Deaconess Health using analytics to check opioid use
Six-hospital Deaconess Health System, which serves southwest Indiana, is monitoring patients who are being prescribed opioids to identify those who may be at risk for drug abuse.
In the past year, Indiana’s Legislature has strongly encouraged providers to improve how they monitor patients who are being prescribed controlled substances. While legislation was not passed, Deaconess started work to implement the program, says Diane Hunt, MD, chief medical information officer at the delivery system.
More than 40 other organizations across the nation are using software from Appriss Health to support prescription drug monitoring programs for controlled substances. In Michigan, for example, the state government paid to buy the software and integrate it into provider electronic health records.
The software analyzes a patient’s health history and controlled substances usage patterns to identify at-risk individuals and assign an overdose risk score, ranging from 0 to 999.
For instance, providers might be alerted if a patient is using four or more opioid or sedative dispensing pharmacies in any 90-day period during the past two years, or using five or more opioid or sedative providers in any year of the past two years.
Deaconess could have used Indiana’s existing automated prescription system, called Inspect, that monitors controlled substances, but it found it difficult to use, and it requires providers to take additional steps to get patient medication histories, according to Hunt. Physicians did not want to have to query Inspect for information or pay for these queries; what they wanted was direct integration of the prescription system into the electronic health record system to enable them to check opioid information from within their present workflows.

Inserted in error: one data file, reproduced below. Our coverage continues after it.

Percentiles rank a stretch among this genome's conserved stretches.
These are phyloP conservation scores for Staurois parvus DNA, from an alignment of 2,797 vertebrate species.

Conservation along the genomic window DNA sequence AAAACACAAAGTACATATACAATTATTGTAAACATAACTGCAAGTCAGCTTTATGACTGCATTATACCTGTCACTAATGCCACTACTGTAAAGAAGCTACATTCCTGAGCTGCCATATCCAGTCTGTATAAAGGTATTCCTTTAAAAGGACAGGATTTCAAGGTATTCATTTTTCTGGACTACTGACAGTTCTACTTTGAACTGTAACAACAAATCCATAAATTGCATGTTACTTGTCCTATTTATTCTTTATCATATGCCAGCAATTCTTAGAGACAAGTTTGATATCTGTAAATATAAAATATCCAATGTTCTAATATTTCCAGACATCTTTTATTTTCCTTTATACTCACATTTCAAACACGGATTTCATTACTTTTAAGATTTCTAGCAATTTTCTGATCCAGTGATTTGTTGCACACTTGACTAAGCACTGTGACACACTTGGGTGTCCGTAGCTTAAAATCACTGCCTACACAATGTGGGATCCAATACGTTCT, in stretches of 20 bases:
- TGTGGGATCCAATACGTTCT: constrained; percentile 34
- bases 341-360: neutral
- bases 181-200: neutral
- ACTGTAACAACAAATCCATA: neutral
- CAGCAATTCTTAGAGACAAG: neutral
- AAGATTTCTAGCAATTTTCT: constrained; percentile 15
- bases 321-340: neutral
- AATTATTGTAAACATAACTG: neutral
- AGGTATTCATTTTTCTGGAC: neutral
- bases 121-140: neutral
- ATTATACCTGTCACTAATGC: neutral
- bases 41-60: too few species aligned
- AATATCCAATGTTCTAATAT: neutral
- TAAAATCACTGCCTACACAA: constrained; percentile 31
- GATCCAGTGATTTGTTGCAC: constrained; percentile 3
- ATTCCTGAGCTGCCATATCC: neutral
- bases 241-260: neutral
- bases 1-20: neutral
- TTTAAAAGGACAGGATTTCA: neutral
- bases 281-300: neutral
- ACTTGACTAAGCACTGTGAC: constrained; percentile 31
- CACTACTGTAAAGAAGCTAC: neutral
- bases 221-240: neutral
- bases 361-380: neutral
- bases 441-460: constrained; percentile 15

Several state boards of pharmacy have worked with Appriss Health to present its software to providers, and that’s how Deaconess learned about the vendor, Hunt says.
Deaconess also worked with a third-party vendor to deliver one-click access to pharmacy records via the EHR, and also got some integration advice from colleagues in Ohio. One-click access was important, says applications analyst Nick Martin, because that was a feature that physicians preferred.
With Deaconess just going live on Appriss Health in late April, it is too early to see significant progress in lowering instances of overdoses, according to Hunt. However, being able to identify patients at risk opens the door for her and other doctors to have discussions with patients about drug use.
Now, Deaconess is starting to share real-time prescription drug monitoring data with neighboring states, reaching out to hospitals and other providers in Indiana to share what it has learned, and has conducted a handful of presentations on the Appriss Health system. “Hopefully, we will be an example for the state of Indiana and share what we learn with others,” Hunt says.